The whole course of 12 units costs £250 and I would say this is very good value, especially when you consider the price of a flimsy A-level text book with its accompanying online resources which need paying for annually. Teachers may prefer to buy individual units which cost £25 or £30 each, depending on the format chosen. Buyers benefit from the fact that they are not paying a publisher's overheads. There are versions for VLEs and Moodle too. If you wish to use the Taskmagic games this adds a significant extra (though one-off) cost.

Steve will let you try out his materials and you can contact him by mail or phone.


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What teachers are saying about The Language Teacher Toolkit

"The Language Teacher Toolkit is a really useful book for language teachers to either read all the way through or dip into. What I like about it is that the authors Steve Smith and Gianfranco Conti are totally upfront about what they believe to be good practice but back it up with research evidence." (Ernesto Macaro, Oxford University Department of Education)

"I absolutely love this book based on research and full of activities..  The best manual I've read so far. One of our PDs from the Australian Board of Studies recommended your book as an excellent resource.  I look forward to the conference here in Sydney." Michela Pezzi, Teacher, Australia, Facebook)

"Finally, a book for World Language teachers that provides practical ideas and strategies that can actually be used in the classroom, rather than dry rhetoric and theory that does little to inspire creativity in ways that are engaging for both students and teachers alike." (USA teacher, Amazon review)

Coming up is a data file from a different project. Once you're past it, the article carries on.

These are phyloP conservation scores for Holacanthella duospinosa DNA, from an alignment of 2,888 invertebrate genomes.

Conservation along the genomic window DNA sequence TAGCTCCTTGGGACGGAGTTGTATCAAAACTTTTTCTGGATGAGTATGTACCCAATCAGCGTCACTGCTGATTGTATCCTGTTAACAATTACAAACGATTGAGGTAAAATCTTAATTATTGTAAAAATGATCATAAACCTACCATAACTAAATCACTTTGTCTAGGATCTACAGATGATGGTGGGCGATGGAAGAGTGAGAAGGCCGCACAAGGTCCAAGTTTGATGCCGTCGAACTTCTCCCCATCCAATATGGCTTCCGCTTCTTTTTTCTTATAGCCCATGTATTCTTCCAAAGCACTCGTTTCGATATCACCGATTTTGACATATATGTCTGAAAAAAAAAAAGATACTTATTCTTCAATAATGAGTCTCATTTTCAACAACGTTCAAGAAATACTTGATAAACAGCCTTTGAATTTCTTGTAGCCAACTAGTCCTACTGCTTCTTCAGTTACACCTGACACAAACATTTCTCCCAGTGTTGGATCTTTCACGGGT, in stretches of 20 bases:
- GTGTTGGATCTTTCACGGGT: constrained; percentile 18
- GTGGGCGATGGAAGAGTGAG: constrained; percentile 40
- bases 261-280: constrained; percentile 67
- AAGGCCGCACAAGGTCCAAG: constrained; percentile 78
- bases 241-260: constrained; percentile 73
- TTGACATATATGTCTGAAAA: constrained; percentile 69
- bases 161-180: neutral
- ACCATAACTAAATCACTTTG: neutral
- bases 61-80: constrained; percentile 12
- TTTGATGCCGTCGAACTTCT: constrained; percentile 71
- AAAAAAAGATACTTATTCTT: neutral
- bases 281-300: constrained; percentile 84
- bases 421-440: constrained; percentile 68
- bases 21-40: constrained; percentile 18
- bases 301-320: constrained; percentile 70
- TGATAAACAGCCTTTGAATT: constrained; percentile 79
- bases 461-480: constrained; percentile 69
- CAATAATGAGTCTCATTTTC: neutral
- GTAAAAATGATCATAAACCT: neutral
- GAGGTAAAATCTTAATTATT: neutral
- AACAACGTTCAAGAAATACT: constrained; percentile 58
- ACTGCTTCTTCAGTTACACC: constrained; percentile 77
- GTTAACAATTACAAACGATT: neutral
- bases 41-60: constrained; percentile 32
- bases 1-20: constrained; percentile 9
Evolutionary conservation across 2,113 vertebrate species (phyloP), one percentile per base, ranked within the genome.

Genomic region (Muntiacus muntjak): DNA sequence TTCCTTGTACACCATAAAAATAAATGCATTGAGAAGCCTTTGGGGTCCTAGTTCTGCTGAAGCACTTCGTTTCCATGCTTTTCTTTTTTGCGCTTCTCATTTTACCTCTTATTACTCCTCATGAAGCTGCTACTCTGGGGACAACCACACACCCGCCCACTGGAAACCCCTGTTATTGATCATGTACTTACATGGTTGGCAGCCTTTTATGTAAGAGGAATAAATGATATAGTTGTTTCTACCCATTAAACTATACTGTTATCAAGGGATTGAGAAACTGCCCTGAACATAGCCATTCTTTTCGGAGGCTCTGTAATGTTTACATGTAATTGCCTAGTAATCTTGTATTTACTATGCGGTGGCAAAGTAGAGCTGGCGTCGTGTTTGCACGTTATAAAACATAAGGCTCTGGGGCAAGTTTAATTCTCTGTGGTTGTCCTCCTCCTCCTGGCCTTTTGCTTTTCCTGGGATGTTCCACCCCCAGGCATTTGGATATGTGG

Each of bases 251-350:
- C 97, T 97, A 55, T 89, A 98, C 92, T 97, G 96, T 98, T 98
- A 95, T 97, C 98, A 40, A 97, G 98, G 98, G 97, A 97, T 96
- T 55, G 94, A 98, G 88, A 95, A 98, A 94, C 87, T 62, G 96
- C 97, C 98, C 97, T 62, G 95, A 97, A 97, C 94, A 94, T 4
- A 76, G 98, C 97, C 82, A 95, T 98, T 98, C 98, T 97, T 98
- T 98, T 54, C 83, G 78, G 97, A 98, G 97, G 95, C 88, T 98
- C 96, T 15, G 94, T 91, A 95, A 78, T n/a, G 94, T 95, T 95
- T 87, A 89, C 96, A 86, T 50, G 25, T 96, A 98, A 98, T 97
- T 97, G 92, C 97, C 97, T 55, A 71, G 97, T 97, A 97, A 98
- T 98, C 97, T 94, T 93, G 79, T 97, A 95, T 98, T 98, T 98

The Language Teacher Toolkit review

We were delighted to receive a review of The Language Teacher Toolkit from eminent applied linguist Ernesto Macaro from Oxford University. Macaro is a leader in the field of second language acquisition and applied linguistics. His main research interests are teacher-student interaction and language learning strategies pupils can use to improve their progress.

Here is Professor Macaro's review:
The Language Teacher Toolkit is a really useful book for language teachers to either read all the way through or dip into. What I like about it is that the authors Steve Smith and Gianfranco Conti are totally upfront about what they believe to be good practice but back it up with research evidence. So for example the ‘methodological principles’ on page 11 are supported by the research they then refer to later in the book and this approach is very similar to the one that we (Ernesto Macaro, Suzanne Graham, Robert Woore) have adopted in our ‘consortium project’( The point i…

5 great zero preparation lesson ideas

When the pressure is on and there are only so many hours on the week, you need a repertoire of zero preparation go-to activities which promote input and/or practice. Here are five you might well find useful.

1. My weekend

We know that listening is the most important yet often neglected skill for language learning. It's also something some pupils find hard to do. To develop listening skill and provide tailored comprehensible input try this:

You tell the class you are going to recount what you did last weekend and that they have to make notes in English. The amount of detail you go into and the speed you go will depend on your class. Talk for about three minutes. If you spent the whole weekend marking, you can always make stuff up!

You then make some true or false (maybe not mentioned too) statements in the target language about what you said in your account. Class gives hands up (or no hands up) answers. This can then lead into a simple pair work task where pupils make up their own tru…